Criticism surprises director of 'Story of Stuff' video,
Annie Leonard traveled the world for 10 years, following garbage tankers that ferried America's excess trash away from her shores.
“I went to 40 countries, and I saw where the things we buy are made and I saw where they're thrown away,” said Leonard, who made the film “The Story of Stuff,” which has created something of a furor here in Missoula. “I was able to see products and really think them through, how we use them and what we do with them.”
By becoming an expert on trash, Leonard became fluent in the throwaway culture spawned by American materialism.
“We are very good in this country at keeping the environmental consequences of our choices hidden from view,” said Leonard, who grew up in Seattle and now lives in Berkeley, Calif. “We can just blindly buy and never see the result of that choice.”
That dynamic got Leonard to thinking: Shouldn't there be a way to talk about where things come from and where they go when we're done with them? Wasn't there a way to do that where the message would be clear and bold, but delivered without the scolding tone that too often accompanies environmental pronouncements?
Leonard at first developed a presentation that took about 45 minutes. Soon enough, she was swamped by speaking requests.
“It got to the point where I just can't be flying all over the world all the time,” she said. “And that's where the idea of the film came in. It was a way to address the topic without me being there.”
The film is “The Story of Stuff.” It's probably safe to say that Missoula wouldn't be nearly so familiar with Leonard's work absent a complaint from the parent of a Big Sky High School student who saw the film in her wildlife biology class. And even that complaint wouldn't have generated much talk had the Missoula County Public Schools board of trustees not found the teacher in violation of district policy for showing the 20-minute film.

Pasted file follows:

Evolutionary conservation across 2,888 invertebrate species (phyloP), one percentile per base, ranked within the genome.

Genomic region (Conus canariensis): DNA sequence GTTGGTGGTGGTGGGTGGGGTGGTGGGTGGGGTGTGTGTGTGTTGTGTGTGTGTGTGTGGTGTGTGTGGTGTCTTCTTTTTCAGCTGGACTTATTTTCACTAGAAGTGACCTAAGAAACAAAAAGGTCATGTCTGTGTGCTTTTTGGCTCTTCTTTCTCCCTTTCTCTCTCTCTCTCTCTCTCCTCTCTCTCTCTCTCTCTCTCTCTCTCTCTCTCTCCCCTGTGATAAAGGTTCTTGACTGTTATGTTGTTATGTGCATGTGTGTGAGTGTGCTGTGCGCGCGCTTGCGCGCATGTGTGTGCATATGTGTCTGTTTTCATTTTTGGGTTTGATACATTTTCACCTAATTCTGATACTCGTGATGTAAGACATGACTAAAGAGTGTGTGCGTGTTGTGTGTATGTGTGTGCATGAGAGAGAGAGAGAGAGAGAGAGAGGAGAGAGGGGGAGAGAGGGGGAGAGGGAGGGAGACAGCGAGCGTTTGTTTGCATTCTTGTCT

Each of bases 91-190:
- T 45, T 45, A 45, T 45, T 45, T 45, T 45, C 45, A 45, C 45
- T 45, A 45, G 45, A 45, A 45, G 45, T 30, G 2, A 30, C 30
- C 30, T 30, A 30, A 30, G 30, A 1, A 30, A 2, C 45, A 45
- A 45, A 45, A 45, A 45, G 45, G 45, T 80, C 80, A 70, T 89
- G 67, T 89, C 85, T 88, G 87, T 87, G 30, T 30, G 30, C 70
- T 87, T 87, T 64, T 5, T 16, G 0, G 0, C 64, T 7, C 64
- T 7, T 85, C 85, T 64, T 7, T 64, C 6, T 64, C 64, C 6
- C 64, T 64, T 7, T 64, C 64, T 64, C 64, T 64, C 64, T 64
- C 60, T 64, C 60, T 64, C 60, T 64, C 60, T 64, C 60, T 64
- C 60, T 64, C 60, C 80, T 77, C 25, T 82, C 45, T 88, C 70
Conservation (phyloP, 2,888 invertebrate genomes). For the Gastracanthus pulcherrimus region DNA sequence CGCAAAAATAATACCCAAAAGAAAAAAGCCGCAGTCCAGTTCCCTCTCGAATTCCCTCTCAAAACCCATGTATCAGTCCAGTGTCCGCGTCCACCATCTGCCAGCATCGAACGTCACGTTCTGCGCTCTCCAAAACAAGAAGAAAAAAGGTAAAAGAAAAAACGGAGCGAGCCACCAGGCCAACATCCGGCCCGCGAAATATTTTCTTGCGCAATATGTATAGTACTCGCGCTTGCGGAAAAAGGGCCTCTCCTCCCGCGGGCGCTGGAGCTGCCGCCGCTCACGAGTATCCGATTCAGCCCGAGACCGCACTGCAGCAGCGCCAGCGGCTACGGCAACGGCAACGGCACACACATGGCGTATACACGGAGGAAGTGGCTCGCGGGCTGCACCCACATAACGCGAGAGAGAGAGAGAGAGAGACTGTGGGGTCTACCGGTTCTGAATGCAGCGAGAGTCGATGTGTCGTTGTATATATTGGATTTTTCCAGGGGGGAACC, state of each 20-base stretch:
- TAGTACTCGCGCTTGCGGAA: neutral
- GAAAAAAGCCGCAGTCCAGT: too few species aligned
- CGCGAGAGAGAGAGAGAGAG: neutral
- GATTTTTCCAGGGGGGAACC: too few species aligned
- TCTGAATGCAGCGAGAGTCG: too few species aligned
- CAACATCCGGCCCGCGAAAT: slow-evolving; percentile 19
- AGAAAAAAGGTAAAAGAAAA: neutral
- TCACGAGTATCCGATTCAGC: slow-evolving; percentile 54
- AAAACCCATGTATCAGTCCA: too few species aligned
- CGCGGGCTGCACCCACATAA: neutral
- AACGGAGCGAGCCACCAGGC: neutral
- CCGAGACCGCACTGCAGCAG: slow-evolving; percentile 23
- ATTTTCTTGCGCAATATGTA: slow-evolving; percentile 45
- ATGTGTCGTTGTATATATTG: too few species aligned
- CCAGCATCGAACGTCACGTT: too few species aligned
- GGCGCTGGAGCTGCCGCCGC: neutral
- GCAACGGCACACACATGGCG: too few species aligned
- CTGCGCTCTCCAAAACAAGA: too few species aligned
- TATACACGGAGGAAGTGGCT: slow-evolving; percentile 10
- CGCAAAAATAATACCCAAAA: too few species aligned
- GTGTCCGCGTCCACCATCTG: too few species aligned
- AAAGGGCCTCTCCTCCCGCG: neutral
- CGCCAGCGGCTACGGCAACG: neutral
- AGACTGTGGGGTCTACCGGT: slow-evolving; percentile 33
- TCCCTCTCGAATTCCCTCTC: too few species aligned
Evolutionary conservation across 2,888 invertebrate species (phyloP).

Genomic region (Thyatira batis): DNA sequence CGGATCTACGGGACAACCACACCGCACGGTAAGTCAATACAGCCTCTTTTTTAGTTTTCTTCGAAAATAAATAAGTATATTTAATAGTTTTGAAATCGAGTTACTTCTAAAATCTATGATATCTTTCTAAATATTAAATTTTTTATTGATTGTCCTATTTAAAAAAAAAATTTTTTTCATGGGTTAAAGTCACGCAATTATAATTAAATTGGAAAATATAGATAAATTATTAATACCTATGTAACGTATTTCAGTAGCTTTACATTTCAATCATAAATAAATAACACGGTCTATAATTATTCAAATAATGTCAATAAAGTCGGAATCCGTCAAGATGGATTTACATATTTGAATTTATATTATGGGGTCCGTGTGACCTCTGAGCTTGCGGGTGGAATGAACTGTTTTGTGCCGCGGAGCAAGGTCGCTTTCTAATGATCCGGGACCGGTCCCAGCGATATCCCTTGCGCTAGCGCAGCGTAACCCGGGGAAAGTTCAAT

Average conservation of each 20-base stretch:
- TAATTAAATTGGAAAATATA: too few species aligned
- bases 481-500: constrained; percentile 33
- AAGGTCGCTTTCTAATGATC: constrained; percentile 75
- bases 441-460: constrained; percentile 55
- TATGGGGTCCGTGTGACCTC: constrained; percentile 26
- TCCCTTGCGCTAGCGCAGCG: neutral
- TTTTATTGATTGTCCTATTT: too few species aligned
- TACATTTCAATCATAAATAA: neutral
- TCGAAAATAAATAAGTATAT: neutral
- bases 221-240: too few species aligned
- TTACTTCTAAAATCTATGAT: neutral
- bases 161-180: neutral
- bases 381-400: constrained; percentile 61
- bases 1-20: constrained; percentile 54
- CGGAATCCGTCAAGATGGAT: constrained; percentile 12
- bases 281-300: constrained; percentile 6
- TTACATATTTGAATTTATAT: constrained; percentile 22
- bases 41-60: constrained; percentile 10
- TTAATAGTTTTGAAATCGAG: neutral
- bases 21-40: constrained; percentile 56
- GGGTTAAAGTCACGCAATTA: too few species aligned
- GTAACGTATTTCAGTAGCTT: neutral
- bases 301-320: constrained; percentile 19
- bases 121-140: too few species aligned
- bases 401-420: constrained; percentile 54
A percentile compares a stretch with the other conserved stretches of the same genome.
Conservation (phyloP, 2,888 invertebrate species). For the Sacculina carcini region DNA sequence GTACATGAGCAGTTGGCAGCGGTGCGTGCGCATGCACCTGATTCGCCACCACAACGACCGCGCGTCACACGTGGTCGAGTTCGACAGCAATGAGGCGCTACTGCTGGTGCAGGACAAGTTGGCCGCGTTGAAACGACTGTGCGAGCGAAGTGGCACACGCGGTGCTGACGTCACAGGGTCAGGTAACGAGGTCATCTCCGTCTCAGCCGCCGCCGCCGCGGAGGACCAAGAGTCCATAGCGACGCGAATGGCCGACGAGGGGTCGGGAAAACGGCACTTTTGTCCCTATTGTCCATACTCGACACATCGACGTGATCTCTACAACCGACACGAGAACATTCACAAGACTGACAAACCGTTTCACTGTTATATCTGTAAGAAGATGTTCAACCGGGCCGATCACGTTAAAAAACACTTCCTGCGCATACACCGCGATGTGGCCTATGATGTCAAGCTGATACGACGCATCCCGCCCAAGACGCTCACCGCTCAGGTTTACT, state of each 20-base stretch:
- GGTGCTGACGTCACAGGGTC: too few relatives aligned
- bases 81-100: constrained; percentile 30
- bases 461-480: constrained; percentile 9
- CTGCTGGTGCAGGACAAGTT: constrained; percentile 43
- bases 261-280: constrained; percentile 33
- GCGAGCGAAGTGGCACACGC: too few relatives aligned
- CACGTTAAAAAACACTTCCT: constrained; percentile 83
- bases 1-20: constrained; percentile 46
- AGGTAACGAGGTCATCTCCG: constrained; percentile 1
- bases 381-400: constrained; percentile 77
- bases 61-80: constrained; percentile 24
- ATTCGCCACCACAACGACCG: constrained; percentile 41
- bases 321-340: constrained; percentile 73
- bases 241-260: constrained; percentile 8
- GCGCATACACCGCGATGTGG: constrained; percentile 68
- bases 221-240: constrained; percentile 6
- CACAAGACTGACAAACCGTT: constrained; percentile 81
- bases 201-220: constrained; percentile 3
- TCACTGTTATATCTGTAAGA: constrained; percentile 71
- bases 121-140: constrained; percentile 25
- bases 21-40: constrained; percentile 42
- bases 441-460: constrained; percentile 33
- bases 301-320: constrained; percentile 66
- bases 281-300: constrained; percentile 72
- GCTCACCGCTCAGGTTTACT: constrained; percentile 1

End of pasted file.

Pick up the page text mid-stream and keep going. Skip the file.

Leonard first heard about parent Mark Zuber's complaint from Kathleen Kennedy, the Big Sky teacher who used the film to spark a discussion about consumer culture.
“I was really shocked because this video is being shown in thousands of schools around the world,” said Leonard. “I've heard from people who say it shouldn't have the word ‘suck' in it, but thousands of educators are using it without any problem at all.”
Zuber claimed, among other things, that Kennedy failed to balance her presentation of the film in her class. He also was upset because the film's production company produces other films he viewed as products of liberal orthodoxy.
“I've had people say that it's biased, and this is what I tell them,” Leonard said. “I believe in the ecological survival of the planet. I want us to survive, all of us. I want us to treat one another fairly. I want for my country to not dump its waste on other countries.”
Some would call such beliefs biased, but the notion makes Leonard both laugh and wince.
“What's the other side to what I've said?” she mused. “Unfortunately, we're living it.”